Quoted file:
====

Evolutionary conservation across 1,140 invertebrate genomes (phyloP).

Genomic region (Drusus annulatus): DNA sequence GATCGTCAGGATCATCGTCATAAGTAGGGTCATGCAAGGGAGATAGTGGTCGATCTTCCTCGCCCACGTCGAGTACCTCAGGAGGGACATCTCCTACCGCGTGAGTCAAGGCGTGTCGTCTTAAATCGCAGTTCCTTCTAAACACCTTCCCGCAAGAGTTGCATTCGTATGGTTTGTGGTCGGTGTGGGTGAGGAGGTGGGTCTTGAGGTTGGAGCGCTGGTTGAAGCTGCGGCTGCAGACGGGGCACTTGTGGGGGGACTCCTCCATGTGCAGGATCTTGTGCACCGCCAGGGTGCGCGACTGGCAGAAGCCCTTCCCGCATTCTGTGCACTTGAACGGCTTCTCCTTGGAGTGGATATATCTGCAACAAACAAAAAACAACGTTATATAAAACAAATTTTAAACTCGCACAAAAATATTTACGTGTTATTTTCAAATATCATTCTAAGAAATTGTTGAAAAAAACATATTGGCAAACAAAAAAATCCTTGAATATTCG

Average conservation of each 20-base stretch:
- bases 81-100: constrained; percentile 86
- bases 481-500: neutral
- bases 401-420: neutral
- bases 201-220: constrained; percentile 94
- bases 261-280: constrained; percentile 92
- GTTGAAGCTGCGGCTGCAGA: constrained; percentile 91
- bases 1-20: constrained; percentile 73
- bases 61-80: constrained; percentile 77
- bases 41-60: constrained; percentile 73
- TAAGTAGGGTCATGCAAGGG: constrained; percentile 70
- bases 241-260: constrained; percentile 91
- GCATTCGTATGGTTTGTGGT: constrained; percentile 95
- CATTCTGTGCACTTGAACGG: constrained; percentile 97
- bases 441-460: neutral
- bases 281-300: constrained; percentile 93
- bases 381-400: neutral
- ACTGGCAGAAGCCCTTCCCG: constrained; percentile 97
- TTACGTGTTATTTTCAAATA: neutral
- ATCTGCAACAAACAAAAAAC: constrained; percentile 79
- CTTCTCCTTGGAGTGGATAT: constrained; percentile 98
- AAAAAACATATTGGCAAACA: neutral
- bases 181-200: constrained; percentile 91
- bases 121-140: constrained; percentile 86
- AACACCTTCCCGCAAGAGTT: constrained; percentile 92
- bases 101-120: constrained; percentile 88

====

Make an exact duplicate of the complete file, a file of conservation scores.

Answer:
Evolutionary conservation across 1,140 invertebrate genomes (phyloP).

Genomic region (Drusus annulatus): DNA sequence GATCGTCAGGATCATCGTCATAAGTAGGGTCATGCAAGGGAGATAGTGGTCGATCTTCCTCGCCCACGTCGAGTACCTCAGGAGGGACATCTCCTACCGCGTGAGTCAAGGCGTGTCGTCTTAAATCGCAGTTCCTTCTAAACACCTTCCCGCAAGAGTTGCATTCGTATGGTTTGTGGTCGGTGTGGGTGAGGAGGTGGGTCTTGAGGTTGGAGCGCTGGTTGAAGCTGCGGCTGCAGACGGGGCACTTGTGGGGGGACTCCTCCATGTGCAGGATCTTGTGCACCGCCAGGGTGCGCGACTGGCAGAAGCCCTTCCCGCATTCTGTGCACTTGAACGGCTTCTCCTTGGAGTGGATATATCTGCAACAAACAAAAAACAACGTTATATAAAACAAATTTTAAACTCGCACAAAAATATTTACGTGTTATTTTCAAATATCATTCTAAGAAATTGTTGAAAAAAACATATTGGCAAACAAAAAAATCCTTGAATATTCG

Average conservation of each 20-base stretch:
- bases 81-100: constrained; percentile 86
- bases 481-500: neutral
- bases 401-420: neutral
- bases 201-220: constrained; percentile 94
- bases 261-280: constrained; percentile 92
- GTTGAAGCTGCGGCTGCAGA: constrained; percentile 91
- bases 1-20: constrained; percentile 73
- bases 61-80: constrained; percentile 77
- bases 41-60: constrained; percentile 73
- TAAGTAGGGTCATGCAAGGG: constrained; percentile 70
- bases 241-260: constrained; percentile 91
- GCATTCGTATGGTTTGTGGT: constrained; percentile 95
- CATTCTGTGCACTTGAACGG: constrained; percentile 97
- bases 441-460: neutral
- bases 281-300: constrained; percentile 93
- bases 381-400: neutral
- ACTGGCAGAAGCCCTTCCCG: constrained; percentile 97
- TTACGTGTTATTTTCAAATA: neutral
- ATCTGCAACAAACAAAAAAC: constrained; percentile 79
- CTTCTCCTTGGAGTGGATAT: constrained; percentile 98
- AAAAAACATATTGGCAAACA: neutral
- bases 181-200: constrained; percentile 91
- bases 121-140: constrained; percentile 86
- AACACCTTCCCGCAAGAGTT: constrained; percentile 92
- bases 101-120: constrained; percentile 88